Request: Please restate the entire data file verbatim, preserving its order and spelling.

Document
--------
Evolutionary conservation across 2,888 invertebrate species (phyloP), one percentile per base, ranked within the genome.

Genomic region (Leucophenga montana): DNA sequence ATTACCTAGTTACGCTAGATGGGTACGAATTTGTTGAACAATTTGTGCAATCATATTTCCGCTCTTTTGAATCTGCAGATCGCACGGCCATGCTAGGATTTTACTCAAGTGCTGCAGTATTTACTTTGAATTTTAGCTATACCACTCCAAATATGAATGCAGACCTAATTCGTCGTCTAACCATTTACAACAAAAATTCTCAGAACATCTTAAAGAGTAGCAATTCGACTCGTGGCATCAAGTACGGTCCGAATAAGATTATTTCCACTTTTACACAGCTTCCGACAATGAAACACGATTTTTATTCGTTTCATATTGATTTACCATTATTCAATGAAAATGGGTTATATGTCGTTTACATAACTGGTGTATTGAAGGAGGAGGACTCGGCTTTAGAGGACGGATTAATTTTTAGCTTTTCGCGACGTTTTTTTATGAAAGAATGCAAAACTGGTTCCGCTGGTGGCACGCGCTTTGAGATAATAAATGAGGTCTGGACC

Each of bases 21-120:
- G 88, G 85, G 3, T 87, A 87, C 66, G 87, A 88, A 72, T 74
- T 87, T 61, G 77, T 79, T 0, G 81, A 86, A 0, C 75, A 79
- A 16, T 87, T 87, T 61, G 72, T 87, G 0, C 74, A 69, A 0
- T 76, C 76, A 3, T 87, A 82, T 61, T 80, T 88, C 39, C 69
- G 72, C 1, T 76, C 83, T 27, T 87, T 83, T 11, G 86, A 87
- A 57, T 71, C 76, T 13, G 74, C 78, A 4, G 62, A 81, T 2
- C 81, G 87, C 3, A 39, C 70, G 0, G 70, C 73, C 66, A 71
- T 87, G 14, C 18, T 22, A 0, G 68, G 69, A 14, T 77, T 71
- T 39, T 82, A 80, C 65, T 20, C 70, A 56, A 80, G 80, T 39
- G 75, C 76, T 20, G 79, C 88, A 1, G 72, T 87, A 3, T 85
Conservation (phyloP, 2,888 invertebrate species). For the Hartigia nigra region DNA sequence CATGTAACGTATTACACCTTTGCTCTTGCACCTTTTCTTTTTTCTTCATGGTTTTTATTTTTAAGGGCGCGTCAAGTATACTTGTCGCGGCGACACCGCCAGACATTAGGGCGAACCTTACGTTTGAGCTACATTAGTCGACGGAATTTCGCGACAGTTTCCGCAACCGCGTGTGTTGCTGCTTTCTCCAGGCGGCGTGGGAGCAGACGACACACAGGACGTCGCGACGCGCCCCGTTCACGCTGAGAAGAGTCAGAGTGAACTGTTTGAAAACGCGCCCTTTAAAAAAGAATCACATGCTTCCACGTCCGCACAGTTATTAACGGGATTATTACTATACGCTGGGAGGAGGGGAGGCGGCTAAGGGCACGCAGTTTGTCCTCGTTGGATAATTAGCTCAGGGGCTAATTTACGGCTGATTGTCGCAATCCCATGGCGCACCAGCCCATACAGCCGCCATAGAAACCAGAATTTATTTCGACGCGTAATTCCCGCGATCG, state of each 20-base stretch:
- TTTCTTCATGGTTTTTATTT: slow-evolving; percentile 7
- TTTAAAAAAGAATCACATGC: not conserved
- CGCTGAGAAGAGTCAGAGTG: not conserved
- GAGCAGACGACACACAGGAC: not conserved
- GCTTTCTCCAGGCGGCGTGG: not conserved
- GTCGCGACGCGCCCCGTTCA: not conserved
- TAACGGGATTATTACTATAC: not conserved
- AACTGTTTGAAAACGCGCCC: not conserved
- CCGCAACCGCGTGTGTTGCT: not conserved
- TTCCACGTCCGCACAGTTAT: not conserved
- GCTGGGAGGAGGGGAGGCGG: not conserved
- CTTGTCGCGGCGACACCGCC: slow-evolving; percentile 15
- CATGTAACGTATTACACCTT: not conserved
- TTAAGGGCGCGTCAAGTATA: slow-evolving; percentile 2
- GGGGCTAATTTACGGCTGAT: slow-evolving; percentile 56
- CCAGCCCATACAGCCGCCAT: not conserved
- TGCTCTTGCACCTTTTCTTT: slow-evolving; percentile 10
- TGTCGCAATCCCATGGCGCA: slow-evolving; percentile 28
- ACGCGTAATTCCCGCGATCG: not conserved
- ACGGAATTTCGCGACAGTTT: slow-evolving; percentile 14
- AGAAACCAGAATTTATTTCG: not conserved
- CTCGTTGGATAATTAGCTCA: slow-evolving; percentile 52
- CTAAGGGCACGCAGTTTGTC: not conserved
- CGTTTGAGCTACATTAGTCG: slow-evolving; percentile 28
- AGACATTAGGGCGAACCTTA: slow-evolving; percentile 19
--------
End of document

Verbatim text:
Evolutionary conservation across 2,888 invertebrate species (phyloP), one percentile per base, ranked within the genome.

Genomic region (Leucophenga montana): DNA sequence ATTACCTAGTTACGCTAGATGGGTACGAATTTGTTGAACAATTTGTGCAATCATATTTCCGCTCTTTTGAATCTGCAGATCGCACGGCCATGCTAGGATTTTACTCAAGTGCTGCAGTATTTACTTTGAATTTTAGCTATACCACTCCAAATATGAATGCAGACCTAATTCGTCGTCTAACCATTTACAACAAAAATTCTCAGAACATCTTAAAGAGTAGCAATTCGACTCGTGGCATCAAGTACGGTCCGAATAAGATTATTTCCACTTTTACACAGCTTCCGACAATGAAACACGATTTTTATTCGTTTCATATTGATTTACCATTATTCAATGAAAATGGGTTATATGTCGTTTACATAACTGGTGTATTGAAGGAGGAGGACTCGGCTTTAGAGGACGGATTAATTTTTAGCTTTTCGCGACGTTTTTTTATGAAAGAATGCAAAACTGGTTCCGCTGGTGGCACGCGCTTTGAGATAATAAATGAGGTCTGGACC

Each of bases 21-120:
- G 88, G 85, G 3, T 87, A 87, C 66, G 87, A 88, A 72, T 74
- T 87, T 61, G 77, T 79, T 0, G 81, A 86, A 0, C 75, A 79
- A 16, T 87, T 87, T 61, G 72, T 87, G 0, C 74, A 69, A 0
- T 76, C 76, A 3, T 87, A 82, T 61, T 80, T 88, C 39, C 69
- G 72, C 1, T 76, C 83, T 27, T 87, T 83, T 11, G 86, A 87
- A 57, T 71, C 76, T 13, G 74, C 78, A 4, G 62, A 81, T 2
- C 81, G 87, C 3, A 39, C 70, G 0, G 70, C 73, C 66, A 71
- T 87, G 14, C 18, T 22, A 0, G 68, G 69, A 14, T 77, T 71
- T 39, T 82, A 80, C 65, T 20, C 70, A 56, A 80, G 80, T 39
- G 75, C 76, T 20, G 79, C 88, A 1, G 72, T 87, A 3, T 85
Conservation (phyloP, 2,888 invertebrate species). For the Hartigia nigra region DNA sequence CATGTAACGTATTACACCTTTGCTCTTGCACCTTTTCTTTTTTCTTCATGGTTTTTATTTTTAAGGGCGCGTCAAGTATACTTGTCGCGGCGACACCGCCAGACATTAGGGCGAACCTTACGTTTGAGCTACATTAGTCGACGGAATTTCGCGACAGTTTCCGCAACCGCGTGTGTTGCTGCTTTCTCCAGGCGGCGTGGGAGCAGACGACACACAGGACGTCGCGACGCGCCCCGTTCACGCTGAGAAGAGTCAGAGTGAACTGTTTGAAAACGCGCCCTTTAAAAAAGAATCACATGCTTCCACGTCCGCACAGTTATTAACGGGATTATTACTATACGCTGGGAGGAGGGGAGGCGGCTAAGGGCACGCAGTTTGTCCTCGTTGGATAATTAGCTCAGGGGCTAATTTACGGCTGATTGTCGCAATCCCATGGCGCACCAGCCCATACAGCCGCCATAGAAACCAGAATTTATTTCGACGCGTAATTCCCGCGATCG, state of each 20-base stretch:
- TTTCTTCATGGTTTTTATTT: slow-evolving; percentile 7
- TTTAAAAAAGAATCACATGC: not conserved
- CGCTGAGAAGAGTCAGAGTG: not conserved
- GAGCAGACGACACACAGGAC: not conserved
- GCTTTCTCCAGGCGGCGTGG: not conserved
- GTCGCGACGCGCCCCGTTCA: not conserved
- TAACGGGATTATTACTATAC: not conserved
- AACTGTTTGAAAACGCGCCC: not conserved
- CCGCAACCGCGTGTGTTGCT: not conserved
- TTCCACGTCCGCACAGTTAT: not conserved
- GCTGGGAGGAGGGGAGGCGG: not conserved
- CTTGTCGCGGCGACACCGCC: slow-evolving; percentile 15
- CATGTAACGTATTACACCTT: not conserved
- TTAAGGGCGCGTCAAGTATA: slow-evolving; percentile 2
- GGGGCTAATTTACGGCTGAT: slow-evolving; percentile 56
- CCAGCCCATACAGCCGCCAT: not conserved
- TGCTCTTGCACCTTTTCTTT: slow-evolving; percentile 10
- TGTCGCAATCCCATGGCGCA: slow-evolving; percentile 28
- ACGCGTAATTCCCGCGATCG: not conserved
- ACGGAATTTCGCGACAGTTT: slow-evolving; percentile 14
- AGAAACCAGAATTTATTTCG: not conserved
- CTCGTTGGATAATTAGCTCA: slow-evolving; percentile 52
- CTAAGGGCACGCAGTTTGTC: not conserved
- CGTTTGAGCTACATTAGTCG: slow-evolving; percentile 28
- AGACATTAGGGCGAACCTTA: slow-evolving; percentile 19